The Orange Box is a compilation of various different videogames developed by Valve software, released for the PC, the Xbox 360 and the Playstation 3. This review is mostly aimed as the game as a compilation of videogames as a whole, as well as several "out-of-game" stuff, such as differences between the 3 versions.
It was released in fall of 2007 to massive and overwhelming critical acclaim. It originally was to have a compilation counterpart, called The Black Box, which contained only 3 of the games, instead of 5, but it was eventually cancelled due to possible confusion over its contents.
Now, 13 of April of 2009, a good year and several months after the game's release, I am writing a review of a possibly fully polished version, although still not complete in terms of contents.
The Orange Box contains a total of five games, three of which were new, the remaining 2 being old titles previously developed by Valve software: Half-Life 2, Half-Life 2: Episode One, Half-Life 2: Episode Two, Team Fortress 2 and Portal. I'll write a superficial review of each game, as it'd be unneccessary to include full-depth reviews for each (you can find them in this site).
An action FPS (First Person Shooter), Half-Life 2 is the sequel to one of the most popular, high-quality and influencing title of computer gaming: Half-Life. The game pits the player under the eyes of Gordon Freeman, the protagonist from the afromentioned title, in a new story in which he finds himself as the only chance for humanity to escape the oppressive iron fist of an alien empire, the Combine.
Half-Life 2: Episode One
Episode One continues Half-Life 2 from the point the game ends, and follows the escape of Gordon Freeman and Alyx Vance from City 17, about to be entirely destroyed due to events occured in the previous game.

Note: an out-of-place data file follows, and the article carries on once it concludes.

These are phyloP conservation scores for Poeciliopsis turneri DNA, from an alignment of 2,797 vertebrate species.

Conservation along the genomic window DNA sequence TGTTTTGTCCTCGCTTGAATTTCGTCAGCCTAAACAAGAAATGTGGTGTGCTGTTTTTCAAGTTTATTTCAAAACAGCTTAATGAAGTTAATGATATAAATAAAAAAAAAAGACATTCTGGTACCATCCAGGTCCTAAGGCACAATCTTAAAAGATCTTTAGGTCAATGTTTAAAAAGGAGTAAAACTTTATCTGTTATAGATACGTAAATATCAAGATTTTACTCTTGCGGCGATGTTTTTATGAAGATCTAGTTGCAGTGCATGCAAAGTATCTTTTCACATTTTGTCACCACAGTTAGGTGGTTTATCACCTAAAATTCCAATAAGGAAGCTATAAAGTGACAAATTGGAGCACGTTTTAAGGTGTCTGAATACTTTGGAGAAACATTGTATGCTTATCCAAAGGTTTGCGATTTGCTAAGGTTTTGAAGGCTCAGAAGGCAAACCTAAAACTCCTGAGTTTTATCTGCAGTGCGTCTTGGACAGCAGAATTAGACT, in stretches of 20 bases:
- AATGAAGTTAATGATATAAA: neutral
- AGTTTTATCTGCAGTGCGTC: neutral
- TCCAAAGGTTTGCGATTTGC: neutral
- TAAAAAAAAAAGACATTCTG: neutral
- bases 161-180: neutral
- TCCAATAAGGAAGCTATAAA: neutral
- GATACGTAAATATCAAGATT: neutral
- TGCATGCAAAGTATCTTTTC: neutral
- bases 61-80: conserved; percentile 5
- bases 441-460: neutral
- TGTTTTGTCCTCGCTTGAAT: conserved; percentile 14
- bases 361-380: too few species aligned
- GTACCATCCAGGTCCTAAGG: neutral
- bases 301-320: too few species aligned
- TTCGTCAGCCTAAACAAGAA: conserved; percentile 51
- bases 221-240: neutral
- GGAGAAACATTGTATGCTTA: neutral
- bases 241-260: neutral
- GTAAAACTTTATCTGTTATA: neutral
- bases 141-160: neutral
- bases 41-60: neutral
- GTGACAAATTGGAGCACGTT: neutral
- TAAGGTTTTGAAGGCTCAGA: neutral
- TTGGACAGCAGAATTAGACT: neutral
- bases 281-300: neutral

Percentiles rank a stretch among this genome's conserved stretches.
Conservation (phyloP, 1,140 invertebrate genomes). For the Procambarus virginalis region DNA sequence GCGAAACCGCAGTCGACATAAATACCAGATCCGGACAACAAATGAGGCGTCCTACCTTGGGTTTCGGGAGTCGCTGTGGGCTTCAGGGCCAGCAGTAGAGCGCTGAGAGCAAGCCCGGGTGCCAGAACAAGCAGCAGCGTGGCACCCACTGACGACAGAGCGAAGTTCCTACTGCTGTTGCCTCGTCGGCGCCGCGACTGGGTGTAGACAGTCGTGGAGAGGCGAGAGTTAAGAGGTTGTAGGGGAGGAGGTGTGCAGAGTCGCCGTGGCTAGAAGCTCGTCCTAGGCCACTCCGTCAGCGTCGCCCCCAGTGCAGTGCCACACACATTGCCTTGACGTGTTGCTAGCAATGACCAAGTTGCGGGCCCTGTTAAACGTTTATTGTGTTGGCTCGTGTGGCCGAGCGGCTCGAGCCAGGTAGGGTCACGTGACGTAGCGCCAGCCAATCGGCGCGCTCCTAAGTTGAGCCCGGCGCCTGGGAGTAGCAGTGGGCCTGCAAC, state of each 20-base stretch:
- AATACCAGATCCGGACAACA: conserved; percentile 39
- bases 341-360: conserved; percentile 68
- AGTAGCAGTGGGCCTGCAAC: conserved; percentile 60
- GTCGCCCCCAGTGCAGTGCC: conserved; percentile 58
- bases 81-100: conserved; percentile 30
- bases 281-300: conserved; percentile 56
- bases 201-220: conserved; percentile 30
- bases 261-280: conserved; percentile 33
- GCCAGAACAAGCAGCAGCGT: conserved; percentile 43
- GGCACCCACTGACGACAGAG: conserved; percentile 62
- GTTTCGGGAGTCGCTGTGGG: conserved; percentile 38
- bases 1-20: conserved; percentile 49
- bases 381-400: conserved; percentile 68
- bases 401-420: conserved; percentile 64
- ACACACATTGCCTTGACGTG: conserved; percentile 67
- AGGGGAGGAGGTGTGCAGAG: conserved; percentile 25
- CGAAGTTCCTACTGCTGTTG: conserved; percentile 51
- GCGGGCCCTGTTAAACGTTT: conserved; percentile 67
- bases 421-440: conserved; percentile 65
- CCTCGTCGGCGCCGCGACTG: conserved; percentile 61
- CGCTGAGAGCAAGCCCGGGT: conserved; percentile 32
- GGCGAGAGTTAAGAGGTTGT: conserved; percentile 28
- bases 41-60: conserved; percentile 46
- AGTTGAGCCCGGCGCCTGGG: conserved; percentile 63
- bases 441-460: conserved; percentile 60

Half-Life 2: Episode Two
Episode Two is the sequel to Episode One. Considerably richer in content, length and storyline, it follows the plot of Gordon and Alyx through the outskirts of City 17 through a nearby forest and eventually reaching a large rebel base, housing a rocket silo.
An interesting FPS-puzzle hybrid, Portal pits the player as a woman named Chell, test mouse of a seemingly insane computer called GLaDOS, which places her in dangerous tests, which she must solve using the Portal Gun, which can create portals that link any 2 points in space.
Team Fortress 2
An online, team-based, class-based FPS (that's a long description), in which 2 teams as large as of 16 people fight eachother in various maps with different objectives, such as capturing control points, escolting a large bomb on a cart to the heart of the enemy's base itself, and the classic Capture the Flag (with a twist which turns the flag into a bright-coloured briefcase); all using beautifully done, highly stylized cartoon-style graphics. Team Fortress 2 is updated frequently, and right now, it's in the middle of a large-scale "overhaul" which will add large amounts of contents to every class in the game individually, most prominently achievements and unlockable weapons, for free (in the PC).
Sadly, most game compilations compensate the mediocre quality of their individual games with the fact that more than one are included as a single package. However, it is safe to say that The Orange Box is groundbreaking in all senses, including five games (a rather large amount), all of which are of absolutely outstanding quality.
That said, there are a few downsides in The Orange Box.
Advances in technology have made things such as patches (traditionally believed to be impossible in consoles, until the most recent generations) possible, but that doesn't mean "practical". While the PC version gets frequent updates, the 360 version has got very few updates, and the new content is coming in large chunks instead of (ir)regular releases, containing all the patches up to then released for the PC. On the other side, the Playstation 3 version is not getting any updates at all, as its publisher, Electronic Arts (Valve itself published the other 2 versions), refuses to.
That's the most prominent differences between the various versions, but there are more. Apart from the obvious different control schemes, the console versions have a different background for the main menu from the PC version, contain larger amounts of bugs and exploits and also lack a little content, not related to the class overhauls, such as extra player voice clips.
In conclusion, The Orange Box is literally a must-have for everyone, except kids, as the game are quite mature in content. With 5 amazing games for the price of one (9, 98€ per game as average), there is absolutely no reason to let it pass.